Even at a 20 year low, there are better sources to fund the purchase of higher-yielding currencies, as well as a second look at funding favorite, Bloomberg Carry traders would do well.
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The yen looks like the perfect well for carry traders to dip into, under pressure from a Bank of Japan determined to keep local yields anchored to the floor even as interest rates around the world push higher. But despite consensus building for further losses, peers look like better funding options on certain key metrics.
According to a Bloomberg analysis of an array of funding currencies, investors may be better off considering the Swiss franc, Taiwan dollar and euro rather than the rapidly weakening yen. These offer a mix of lower implied yields and volatility hallmarks of a desired funding source for carry traders who borrow to buy higher-yielding currencies to earn returns.
The findings suggest that demand to sell the yen for carry purposes may wane, easing pressure on the beleaguered currency, should investors opt for more attractive alternatives.
Yuji Kameoka, chief foreign- exchange strategist at Daiwa Asset Management Co. in Tokyo, said the yen doesn't look like the carry funding currency it used to be.
The Bloomberg GSAM FX Carry Index has gone up over 6% this year, led by stellar returns in Brazil, a bright spot in a volatile market for rates strategies. A gauge of the global bond market has fallen 10% -- set for its biggest loss on record.
An investor looking for a near 20% surge in the Brazilian real against the dollar, a 33% rise versus the yen, would consider the latter to be the optimal funder.
Three-month implied ones, in this case, are taken from the currency forward market. The yen offers a yield of minus 0.4%, while the Swiss franc is more attractive from a funding point of view at minus 0.9%, as is the Taiwan dollar at minus 1.6%.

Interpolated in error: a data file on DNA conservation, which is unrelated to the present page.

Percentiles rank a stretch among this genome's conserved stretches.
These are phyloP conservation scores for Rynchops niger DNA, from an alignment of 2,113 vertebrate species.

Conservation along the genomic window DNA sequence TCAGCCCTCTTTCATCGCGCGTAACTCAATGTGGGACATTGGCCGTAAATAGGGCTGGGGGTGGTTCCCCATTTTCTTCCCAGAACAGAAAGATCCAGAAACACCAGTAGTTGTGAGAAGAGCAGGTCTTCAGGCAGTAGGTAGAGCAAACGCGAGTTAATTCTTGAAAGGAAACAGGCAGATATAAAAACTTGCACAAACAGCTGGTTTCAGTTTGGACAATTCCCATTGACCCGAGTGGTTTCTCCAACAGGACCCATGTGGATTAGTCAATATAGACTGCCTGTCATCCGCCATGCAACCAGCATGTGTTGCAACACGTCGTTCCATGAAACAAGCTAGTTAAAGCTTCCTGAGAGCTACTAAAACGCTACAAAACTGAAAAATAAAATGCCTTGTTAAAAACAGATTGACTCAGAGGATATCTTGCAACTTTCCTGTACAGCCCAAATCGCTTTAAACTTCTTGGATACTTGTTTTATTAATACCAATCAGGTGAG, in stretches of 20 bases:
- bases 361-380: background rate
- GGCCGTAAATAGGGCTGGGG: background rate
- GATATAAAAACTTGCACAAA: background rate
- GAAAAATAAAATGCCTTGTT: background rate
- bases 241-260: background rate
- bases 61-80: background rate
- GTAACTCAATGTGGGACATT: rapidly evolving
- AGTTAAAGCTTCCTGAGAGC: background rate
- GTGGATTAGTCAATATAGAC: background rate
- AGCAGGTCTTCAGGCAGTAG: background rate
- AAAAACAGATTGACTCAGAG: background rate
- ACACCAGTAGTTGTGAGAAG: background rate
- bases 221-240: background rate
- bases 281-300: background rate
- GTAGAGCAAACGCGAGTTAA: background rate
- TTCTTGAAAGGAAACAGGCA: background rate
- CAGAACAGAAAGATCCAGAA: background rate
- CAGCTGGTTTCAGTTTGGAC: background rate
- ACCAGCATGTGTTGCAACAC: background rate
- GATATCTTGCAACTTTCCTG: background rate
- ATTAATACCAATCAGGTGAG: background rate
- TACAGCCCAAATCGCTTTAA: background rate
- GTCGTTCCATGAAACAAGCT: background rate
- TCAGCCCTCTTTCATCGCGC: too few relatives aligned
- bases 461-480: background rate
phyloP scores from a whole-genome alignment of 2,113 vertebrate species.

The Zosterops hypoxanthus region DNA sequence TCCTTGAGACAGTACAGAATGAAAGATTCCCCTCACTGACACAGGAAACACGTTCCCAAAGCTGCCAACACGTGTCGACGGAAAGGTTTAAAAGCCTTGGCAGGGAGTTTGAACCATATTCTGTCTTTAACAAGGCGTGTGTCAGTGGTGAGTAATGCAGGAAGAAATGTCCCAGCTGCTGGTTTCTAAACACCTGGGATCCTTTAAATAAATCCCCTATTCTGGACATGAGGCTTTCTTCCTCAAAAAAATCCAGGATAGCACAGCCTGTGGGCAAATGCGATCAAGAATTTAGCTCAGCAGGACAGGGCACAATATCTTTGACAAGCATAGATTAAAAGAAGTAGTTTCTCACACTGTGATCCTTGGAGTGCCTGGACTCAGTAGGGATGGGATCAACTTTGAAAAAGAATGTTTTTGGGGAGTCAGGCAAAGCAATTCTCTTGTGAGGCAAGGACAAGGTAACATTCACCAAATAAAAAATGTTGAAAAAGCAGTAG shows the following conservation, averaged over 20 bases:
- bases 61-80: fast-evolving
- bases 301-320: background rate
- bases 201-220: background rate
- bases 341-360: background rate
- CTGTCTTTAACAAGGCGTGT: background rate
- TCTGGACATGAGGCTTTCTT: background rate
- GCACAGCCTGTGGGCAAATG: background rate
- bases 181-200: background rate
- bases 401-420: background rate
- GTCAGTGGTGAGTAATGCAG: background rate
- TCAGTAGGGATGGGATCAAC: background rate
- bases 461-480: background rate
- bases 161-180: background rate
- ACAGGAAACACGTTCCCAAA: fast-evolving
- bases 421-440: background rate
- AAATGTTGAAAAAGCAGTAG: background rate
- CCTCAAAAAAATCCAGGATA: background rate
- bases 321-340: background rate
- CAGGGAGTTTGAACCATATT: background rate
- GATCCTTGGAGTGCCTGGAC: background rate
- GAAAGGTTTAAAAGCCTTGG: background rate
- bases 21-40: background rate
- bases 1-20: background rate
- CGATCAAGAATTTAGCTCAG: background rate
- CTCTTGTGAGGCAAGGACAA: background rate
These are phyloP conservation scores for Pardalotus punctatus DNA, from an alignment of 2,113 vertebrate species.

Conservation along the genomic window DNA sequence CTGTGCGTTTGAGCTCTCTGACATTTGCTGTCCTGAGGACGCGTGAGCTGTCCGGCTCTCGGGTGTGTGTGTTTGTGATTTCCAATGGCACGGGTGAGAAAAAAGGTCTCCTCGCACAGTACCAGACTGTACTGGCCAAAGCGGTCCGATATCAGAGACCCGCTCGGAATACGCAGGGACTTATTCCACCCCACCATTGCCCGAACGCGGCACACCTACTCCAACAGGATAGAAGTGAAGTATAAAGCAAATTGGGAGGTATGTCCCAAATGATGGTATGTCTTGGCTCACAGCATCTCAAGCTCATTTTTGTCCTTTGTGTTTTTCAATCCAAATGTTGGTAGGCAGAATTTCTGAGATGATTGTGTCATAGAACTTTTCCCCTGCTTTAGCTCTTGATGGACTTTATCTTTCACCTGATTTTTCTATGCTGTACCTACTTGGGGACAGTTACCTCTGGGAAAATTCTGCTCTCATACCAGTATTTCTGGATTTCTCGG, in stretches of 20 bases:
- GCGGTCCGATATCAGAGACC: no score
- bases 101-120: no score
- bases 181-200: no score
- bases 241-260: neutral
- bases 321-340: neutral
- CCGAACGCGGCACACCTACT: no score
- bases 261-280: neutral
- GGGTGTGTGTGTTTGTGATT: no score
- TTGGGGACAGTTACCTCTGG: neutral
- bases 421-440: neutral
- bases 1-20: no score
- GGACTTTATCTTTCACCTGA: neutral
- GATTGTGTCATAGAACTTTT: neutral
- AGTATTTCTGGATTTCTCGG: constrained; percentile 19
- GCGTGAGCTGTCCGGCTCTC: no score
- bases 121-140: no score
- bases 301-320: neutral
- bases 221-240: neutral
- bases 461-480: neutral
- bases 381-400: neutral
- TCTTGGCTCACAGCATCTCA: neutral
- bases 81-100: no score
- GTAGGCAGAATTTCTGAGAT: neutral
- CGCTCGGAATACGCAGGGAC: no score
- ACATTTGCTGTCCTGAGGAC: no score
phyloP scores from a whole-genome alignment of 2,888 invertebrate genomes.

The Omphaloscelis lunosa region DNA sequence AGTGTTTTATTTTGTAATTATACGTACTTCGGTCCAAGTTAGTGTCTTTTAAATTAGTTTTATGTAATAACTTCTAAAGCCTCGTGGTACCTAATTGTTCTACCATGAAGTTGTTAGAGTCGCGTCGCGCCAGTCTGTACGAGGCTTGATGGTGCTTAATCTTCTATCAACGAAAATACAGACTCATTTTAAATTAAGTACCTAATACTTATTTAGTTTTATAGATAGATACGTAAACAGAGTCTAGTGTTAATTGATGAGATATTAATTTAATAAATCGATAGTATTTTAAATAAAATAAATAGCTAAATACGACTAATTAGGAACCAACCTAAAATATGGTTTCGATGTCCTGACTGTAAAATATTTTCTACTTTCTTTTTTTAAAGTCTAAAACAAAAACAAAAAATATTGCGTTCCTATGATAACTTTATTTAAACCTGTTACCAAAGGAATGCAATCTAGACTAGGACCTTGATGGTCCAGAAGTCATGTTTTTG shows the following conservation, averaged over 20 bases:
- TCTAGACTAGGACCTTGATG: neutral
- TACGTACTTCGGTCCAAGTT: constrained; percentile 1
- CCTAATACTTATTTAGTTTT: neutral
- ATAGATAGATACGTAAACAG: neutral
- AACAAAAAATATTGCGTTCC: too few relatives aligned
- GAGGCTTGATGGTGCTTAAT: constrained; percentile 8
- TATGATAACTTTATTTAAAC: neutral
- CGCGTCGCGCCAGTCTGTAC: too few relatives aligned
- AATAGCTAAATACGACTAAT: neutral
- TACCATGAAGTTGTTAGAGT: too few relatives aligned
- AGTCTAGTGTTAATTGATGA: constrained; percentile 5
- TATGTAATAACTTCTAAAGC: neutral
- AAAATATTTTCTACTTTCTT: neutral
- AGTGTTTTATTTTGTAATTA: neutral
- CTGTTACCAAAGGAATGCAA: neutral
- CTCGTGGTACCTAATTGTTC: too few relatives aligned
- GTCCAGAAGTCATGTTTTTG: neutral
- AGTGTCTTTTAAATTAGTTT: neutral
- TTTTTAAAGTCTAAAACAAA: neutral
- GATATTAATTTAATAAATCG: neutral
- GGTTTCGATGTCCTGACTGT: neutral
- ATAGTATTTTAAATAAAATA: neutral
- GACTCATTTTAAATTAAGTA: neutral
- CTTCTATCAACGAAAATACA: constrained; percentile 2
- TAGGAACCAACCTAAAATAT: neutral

Kiyoshi Ishigane, chief fund manager at Mitsubishi UFJ Kokusai Asset Management Co., said the Swiss franc feels like a better choice than the yen as far as yields are concerned. With its extended decline, the question is if it is profitable to carry trades with the yen. After posting its longest losing streak in at least half a century, the yen rebounded on Wednesday.
The stark contrast between the policies of the BOJ and Federal Reserve invites a wave of bets on the yen to weaken further, which is why officials are facing a tough battle to slow down the currency.
The policy difference adds to its appeal as a funding source, implied volatility acts as a counterweight. The Swiss franc burns off its appeal with limited upside seen by investors, while the euro stands out for its higher liquidity.
The analysis of the relative attractiveness of the carry-trade funding currencies was based on five factors including implied yields and volatility. The output for each is an adjusted Z-score which measures them relative to the other currencies - where a higher value points to a more attractive trait as a funding source.
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